1. Hell in Crete

#1 Hell in Crete

Having received numerous e-mails from my adoring public (Sid and Doris Bonkers) I have none the less decided to ignore their heartfelt pleas and recommence my occasional series of epistles bringing the public up to date with certain events in my furiously frantic fun filled life. (At this point you may press the escape button if you so wish; details of how to delete e-mails and/or add my name to your spam filter will vary from browser to browser.)

To bring you up to speed, I’ve finished at Big Skool and I am now considered fully educated, at least to some degree, and I need only go back for more if I have the money. I managed to complete my course without incurring too much damage though I did manage to blow up the household electrics of one of my lecturers….on the coldest and darkest day of the year. Other highlights of the three years included watching a fellow student, bound for Sandhurst after doing his History degree, intent on showing us how fit he, and by inference the whole of the British Army, was by doing squat thrusts (I think that’s what they’re called; they look painful and energetic) in the corridor while waiting to go into a seminar and splitting the crotch of his trousers from top to bottom; hearing that well known Classical scholar Boris Johnson having his Greek corrected at a public lecture; realising I was in the presence of Constantine ‘No Name’ Glucksberg, the deposed King of Greece, and that I didn’t have a gun about my person, and discovering that academics are not the godlike beings I once took them for, but are in fact capable of terminological inaccuracies, particularly when it comes to diagrams illustrating the difference in the size of cows in western Europe before and after the fall of the Western Roman Empire*. However, I eventually left the Strand Poly in the capable hands of the little old lady who, previous readers will be glad to know, is still safe and sound in her nest of books and papers in the Theology section of the library.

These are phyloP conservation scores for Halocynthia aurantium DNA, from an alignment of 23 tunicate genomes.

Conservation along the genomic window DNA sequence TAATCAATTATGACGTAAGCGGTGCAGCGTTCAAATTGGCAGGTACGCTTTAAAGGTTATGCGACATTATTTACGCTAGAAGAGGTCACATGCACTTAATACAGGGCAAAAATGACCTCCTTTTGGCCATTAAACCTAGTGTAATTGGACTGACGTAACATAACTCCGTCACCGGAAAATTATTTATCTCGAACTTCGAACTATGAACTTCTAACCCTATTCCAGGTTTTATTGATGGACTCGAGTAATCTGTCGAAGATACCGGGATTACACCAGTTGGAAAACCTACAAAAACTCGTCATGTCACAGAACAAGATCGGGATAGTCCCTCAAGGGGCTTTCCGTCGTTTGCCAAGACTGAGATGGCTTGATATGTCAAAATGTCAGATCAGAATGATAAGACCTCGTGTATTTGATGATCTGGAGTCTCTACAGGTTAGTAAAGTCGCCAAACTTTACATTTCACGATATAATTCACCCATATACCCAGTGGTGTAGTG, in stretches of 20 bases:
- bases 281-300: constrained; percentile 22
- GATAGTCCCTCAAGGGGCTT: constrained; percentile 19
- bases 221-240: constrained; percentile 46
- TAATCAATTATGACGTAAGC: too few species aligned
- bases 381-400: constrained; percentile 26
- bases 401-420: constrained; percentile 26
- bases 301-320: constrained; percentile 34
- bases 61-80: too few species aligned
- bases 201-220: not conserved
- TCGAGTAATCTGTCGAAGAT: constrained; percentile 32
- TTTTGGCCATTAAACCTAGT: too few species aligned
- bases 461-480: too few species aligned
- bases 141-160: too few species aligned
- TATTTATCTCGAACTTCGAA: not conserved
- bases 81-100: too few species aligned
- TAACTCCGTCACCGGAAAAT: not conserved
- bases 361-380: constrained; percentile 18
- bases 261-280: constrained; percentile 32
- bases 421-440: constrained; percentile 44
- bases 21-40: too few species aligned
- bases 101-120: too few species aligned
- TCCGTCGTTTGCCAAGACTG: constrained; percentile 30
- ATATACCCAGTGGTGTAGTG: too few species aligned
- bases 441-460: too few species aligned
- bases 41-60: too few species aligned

Having no lectures to attend and no essays to plagerise write, I was at a loss as to what to do with myself, the memsahib’s suggestions being mostly impossible or too painful to contemplate and involving ‘work’, whatever that is, I reached the reluctant decision that I would just have to spend the remains of my student loan on the memsahib and myself wintering in Crete:  look on it as a painful burden I have taken upon myself in a, no doubt vain, attempt to prop up the Greek economy.

Into this scenario was incorporated a cunning plan to inveigle myself onto an academic event rejoicing (?) in the title: Hell in Crete. It turned out to be anything but hell, although I did discover that asking a, what appeared to me to be simple, question of 12 or more very high powered academics, a number which I discovered afterwards exceed the critical mass for Art Historians, results in receiving 19 different answers, all of which appear, almost but not quite, not to contradict each other, but are in fact at total odds with the answer you got from the previous academic….what’s more it’s all done so politely – sometimes. I did, however, at last, discover the real reason that the man in the Venetian-Cretan Fresco in one church is having a plough inserted into a part of his anatomy into which ploughs were not designed to go; discovered that the punishments in hell stipulated for fornicators, both male and female, are too painful to reveal -but think snakes- and that the fate prescribed in hell for cheating tailors involves scissors and had me waking up at nights screaming.